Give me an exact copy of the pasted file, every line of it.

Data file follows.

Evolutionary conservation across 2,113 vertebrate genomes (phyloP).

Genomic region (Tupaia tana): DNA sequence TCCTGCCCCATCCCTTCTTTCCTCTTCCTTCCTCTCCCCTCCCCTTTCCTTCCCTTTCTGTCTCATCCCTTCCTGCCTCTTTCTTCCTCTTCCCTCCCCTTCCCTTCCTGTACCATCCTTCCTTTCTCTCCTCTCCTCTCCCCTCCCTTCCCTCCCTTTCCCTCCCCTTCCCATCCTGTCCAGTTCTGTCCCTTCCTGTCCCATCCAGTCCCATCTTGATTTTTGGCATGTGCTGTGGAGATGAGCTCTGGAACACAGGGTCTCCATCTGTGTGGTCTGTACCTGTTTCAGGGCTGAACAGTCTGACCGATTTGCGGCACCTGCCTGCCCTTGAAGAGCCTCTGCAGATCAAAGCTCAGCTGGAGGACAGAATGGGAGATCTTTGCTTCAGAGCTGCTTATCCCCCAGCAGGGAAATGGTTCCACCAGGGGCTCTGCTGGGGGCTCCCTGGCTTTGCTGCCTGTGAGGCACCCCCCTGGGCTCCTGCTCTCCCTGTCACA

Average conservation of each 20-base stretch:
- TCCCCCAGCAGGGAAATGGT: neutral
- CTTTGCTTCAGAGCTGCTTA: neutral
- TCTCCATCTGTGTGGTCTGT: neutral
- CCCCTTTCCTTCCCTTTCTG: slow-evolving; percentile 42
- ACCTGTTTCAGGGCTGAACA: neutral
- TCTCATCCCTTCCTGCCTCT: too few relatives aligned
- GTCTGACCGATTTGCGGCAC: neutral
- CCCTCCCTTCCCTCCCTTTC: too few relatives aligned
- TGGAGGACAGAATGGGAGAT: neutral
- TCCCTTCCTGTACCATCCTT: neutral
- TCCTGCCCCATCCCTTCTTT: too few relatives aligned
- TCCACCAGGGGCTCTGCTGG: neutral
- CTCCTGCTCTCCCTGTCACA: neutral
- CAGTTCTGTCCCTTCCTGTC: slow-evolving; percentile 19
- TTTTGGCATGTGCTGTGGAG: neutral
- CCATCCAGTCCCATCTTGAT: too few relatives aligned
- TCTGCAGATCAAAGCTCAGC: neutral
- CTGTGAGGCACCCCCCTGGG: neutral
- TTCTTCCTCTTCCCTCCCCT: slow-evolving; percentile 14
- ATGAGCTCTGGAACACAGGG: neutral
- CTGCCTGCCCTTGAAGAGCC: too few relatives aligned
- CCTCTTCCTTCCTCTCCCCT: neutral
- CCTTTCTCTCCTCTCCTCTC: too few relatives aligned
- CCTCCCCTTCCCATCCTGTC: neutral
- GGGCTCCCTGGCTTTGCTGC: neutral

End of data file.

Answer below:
Evolutionary conservation across 2,113 vertebrate genomes (phyloP).

Genomic region (Tupaia tana): DNA sequence TCCTGCCCCATCCCTTCTTTCCTCTTCCTTCCTCTCCCCTCCCCTTTCCTTCCCTTTCTGTCTCATCCCTTCCTGCCTCTTTCTTCCTCTTCCCTCCCCTTCCCTTCCTGTACCATCCTTCCTTTCTCTCCTCTCCTCTCCCCTCCCTTCCCTCCCTTTCCCTCCCCTTCCCATCCTGTCCAGTTCTGTCCCTTCCTGTCCCATCCAGTCCCATCTTGATTTTTGGCATGTGCTGTGGAGATGAGCTCTGGAACACAGGGTCTCCATCTGTGTGGTCTGTACCTGTTTCAGGGCTGAACAGTCTGACCGATTTGCGGCACCTGCCTGCCCTTGAAGAGCCTCTGCAGATCAAAGCTCAGCTGGAGGACAGAATGGGAGATCTTTGCTTCAGAGCTGCTTATCCCCCAGCAGGGAAATGGTTCCACCAGGGGCTCTGCTGGGGGCTCCCTGGCTTTGCTGCCTGTGAGGCACCCCCCTGGGCTCCTGCTCTCCCTGTCACA

Average conservation of each 20-base stretch:
- TCCCCCAGCAGGGAAATGGT: neutral
- CTTTGCTTCAGAGCTGCTTA: neutral
- TCTCCATCTGTGTGGTCTGT: neutral
- CCCCTTTCCTTCCCTTTCTG: slow-evolving; percentile 42
- ACCTGTTTCAGGGCTGAACA: neutral
- TCTCATCCCTTCCTGCCTCT: too few relatives aligned
- GTCTGACCGATTTGCGGCAC: neutral
- CCCTCCCTTCCCTCCCTTTC: too few relatives aligned
- TGGAGGACAGAATGGGAGAT: neutral
- TCCCTTCCTGTACCATCCTT: neutral
- TCCTGCCCCATCCCTTCTTT: too few relatives aligned
- TCCACCAGGGGCTCTGCTGG: neutral
- CTCCTGCTCTCCCTGTCACA: neutral
- CAGTTCTGTCCCTTCCTGTC: slow-evolving; percentile 19
- TTTTGGCATGTGCTGTGGAG: neutral
- CCATCCAGTCCCATCTTGAT: too few relatives aligned
- TCTGCAGATCAAAGCTCAGC: neutral
- CTGTGAGGCACCCCCCTGGG: neutral
- TTCTTCCTCTTCCCTCCCCT: slow-evolving; percentile 14
- ATGAGCTCTGGAACACAGGG: neutral
- CTGCCTGCCCTTGAAGAGCC: too few relatives aligned
- CCTCTTCCTTCCTCTCCCCT: neutral
- CCTTTCTCTCCTCTCCTCTC: too few relatives aligned
- CCTCCCCTTCCCATCCTGTC: neutral
- GGGCTCCCTGGCTTTGCTGC: neutral